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Blown saves by Jose Cisnero and Chia-Jen Lo tarnish the shining silver oozing from Jarred Cosart's pockets after pitching another fine and dandy game.

Nothing but a hat and a glove was left of an Astros pitcher after Friday's long and grueling loss.
Nothing but a hat and a glove was left of an Astros pitcher after Friday's long and grueling loss.
Jesse Johnson-USA TODAY Sports

What are words if there is at the present time no combination of any of the rarest and most unusual scholarly words that can describe Jarred Cosart's performance to such accuracy a blind person can recreate it in his head?

That my friends is the 4th time we've been in this dilemma, which makes it especially hard for our blind readers out there to grasp the concept of The Jarred Cosart like our seeing readers can.

So Cosart goes 7 innings once again. He gives up only one run once again (mind you, it was on a sac fly). He also gives up only 5 hits and a walk. And all this while still having time to strike out four batters when they were needed most. He escapes jams with runners on third. He confounds batters to the point they regret becoming baseball players. He is, in other words, lucky.

Ha, you thought I was going to say the most interesting man in the world, didn't you? Well, I fooled you there. His 4.10 FIP before tonight's game was 3.24 points higher than his 0.86 ERA. I don't mean to be Debbie downer who downs too many drinks, but I'm just saying we should not escalate our expectations to unreasonable magnitudes, but instead carpe diem and be happy with the outcomes thus far. After all, regression is likely.

That was about the only notable pitching performance of the night. He was on line for the win thanks to the two runs driven in by Jason Castro. But shortly after The Artist (Cosart) left the game, Jose Cisnero blew the save in the 8th. Matt Domingclutch hit an RBI double in the top of the 9th to reclaim the lead once again, but Chia-Jen Lo said no and pitched good enough, but not bad enough, to tie the game to go into extra innings. I think it was fair to say he was being squeezed by the umpire. Several pitches that appeared to be in the zone were called balls. Someone should tell that Ump that this isn't Florida; we don't squeeze oranges here, much less pitchers.

We didn't score any runs in the 10th, but we also didn't give up any runs that inning either. That was pretty much a miracle. That was the inning when these two unlikely events occurred: Villar lobbed the shuttlecock baseball over Wallace's head at first for an E6 and Blackley pitched a scoreless frame.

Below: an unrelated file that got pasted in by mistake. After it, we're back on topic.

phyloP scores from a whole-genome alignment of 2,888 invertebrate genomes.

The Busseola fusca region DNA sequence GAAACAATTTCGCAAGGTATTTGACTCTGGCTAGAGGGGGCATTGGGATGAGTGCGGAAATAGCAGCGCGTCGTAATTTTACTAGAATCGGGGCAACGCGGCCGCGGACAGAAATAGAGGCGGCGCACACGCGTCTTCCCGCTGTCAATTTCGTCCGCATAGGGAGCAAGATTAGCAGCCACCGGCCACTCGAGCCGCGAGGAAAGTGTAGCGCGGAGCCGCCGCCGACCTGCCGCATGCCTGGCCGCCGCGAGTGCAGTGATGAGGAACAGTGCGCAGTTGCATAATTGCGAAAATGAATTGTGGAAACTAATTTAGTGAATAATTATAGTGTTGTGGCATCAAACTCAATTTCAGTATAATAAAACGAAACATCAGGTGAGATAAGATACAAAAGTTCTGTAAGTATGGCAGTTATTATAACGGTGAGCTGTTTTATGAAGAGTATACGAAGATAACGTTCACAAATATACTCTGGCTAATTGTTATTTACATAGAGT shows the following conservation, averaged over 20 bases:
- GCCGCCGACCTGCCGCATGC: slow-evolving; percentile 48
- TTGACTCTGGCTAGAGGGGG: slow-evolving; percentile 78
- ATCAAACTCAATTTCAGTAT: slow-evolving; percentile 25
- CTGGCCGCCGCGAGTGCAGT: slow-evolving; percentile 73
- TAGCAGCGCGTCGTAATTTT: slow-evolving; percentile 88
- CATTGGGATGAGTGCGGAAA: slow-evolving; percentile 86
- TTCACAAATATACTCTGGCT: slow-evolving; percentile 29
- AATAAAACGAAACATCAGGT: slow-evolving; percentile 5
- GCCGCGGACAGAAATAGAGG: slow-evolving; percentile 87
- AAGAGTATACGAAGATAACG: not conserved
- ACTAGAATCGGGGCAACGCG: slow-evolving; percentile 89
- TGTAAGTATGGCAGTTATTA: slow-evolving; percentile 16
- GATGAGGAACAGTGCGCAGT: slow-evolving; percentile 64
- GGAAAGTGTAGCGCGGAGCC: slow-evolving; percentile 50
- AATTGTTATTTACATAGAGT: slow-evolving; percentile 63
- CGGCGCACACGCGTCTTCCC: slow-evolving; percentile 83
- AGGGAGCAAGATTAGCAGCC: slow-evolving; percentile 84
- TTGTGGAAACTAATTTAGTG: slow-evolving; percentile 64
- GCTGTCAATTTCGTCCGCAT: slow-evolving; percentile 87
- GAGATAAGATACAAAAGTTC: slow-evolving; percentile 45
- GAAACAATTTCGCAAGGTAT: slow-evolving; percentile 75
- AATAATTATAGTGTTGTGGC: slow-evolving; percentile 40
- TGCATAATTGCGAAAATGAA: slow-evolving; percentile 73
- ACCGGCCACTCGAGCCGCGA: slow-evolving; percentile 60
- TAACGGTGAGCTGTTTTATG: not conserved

We once again went another inning past regulation baseball, trudging over snow-capped mountains. Luckily there was enough food and nobody resorted to cannibalism. We didn't score in the 11th. And Zeid pitched a scoreless 11th.

L.J. Hoes who scored a go-ahead run earlier in the game in a pinch-hitting appearance scored a go-ahead-and-go-back-to-the-dugout-on-your-ground-out to start the 12th. Matt Dominguez also grounded out. Getting a bit hungry, Brandon Barnes then struck out. By the time the bottom of the 12th came around, everyone was so hungry they had to sacrifice next Sunday starter Dallas Keuchel to keep the game going. He pitched a scoreless inning.

The 13th inning rolls around like a puppy does when it wants you to rub its tummy, or like when it falls over and can't make itself back up due to such paralyzing weakness only starvation can provide. Robbie Grossman is also hungry, hungry for a hit. He gets his wish and starts the inning off with a line-drive single to right field. Jonathan Villar bunts Grossman to second base in hopes that scoring a run by sacrificing oneself will return a big caribou that the whole team can feed off of. These lofty dreams fueled by the paranoia of starvation and the lack of energy result in Jake Elmore grounding out for the second out of the inning. Not all is lost though, as Grossman advances to third as the wolf on the mound is distracted by the aforementioned play. But with tension silently looming over the heads of the entire team, Jason Castro must get a hit or the whole pack faces another night, another sleepless night of not knowing if you will be driven to eat your best friend Fred or he will be driven to eat you. Or both.

Castro fails.

Tired, sore, aching, and barely alive, Dallas Keuchel is in life-saving mode in the bottom of the 13th inning. He gets one out. He feels confident. He gets two outs. He's like Nik Wallenda on the tightrope near the finish line. He wants to run the final few steps.

The light of the cabin enticing,
Keuchel staring down, winding.
The teeth of the Twins splicing
Their terminal run wins it, done.

And that folks, is the first tragedy on this journey. Will the pack finally get that caribou? Join me next week in another edition of Baseball Players in the Wild to find out.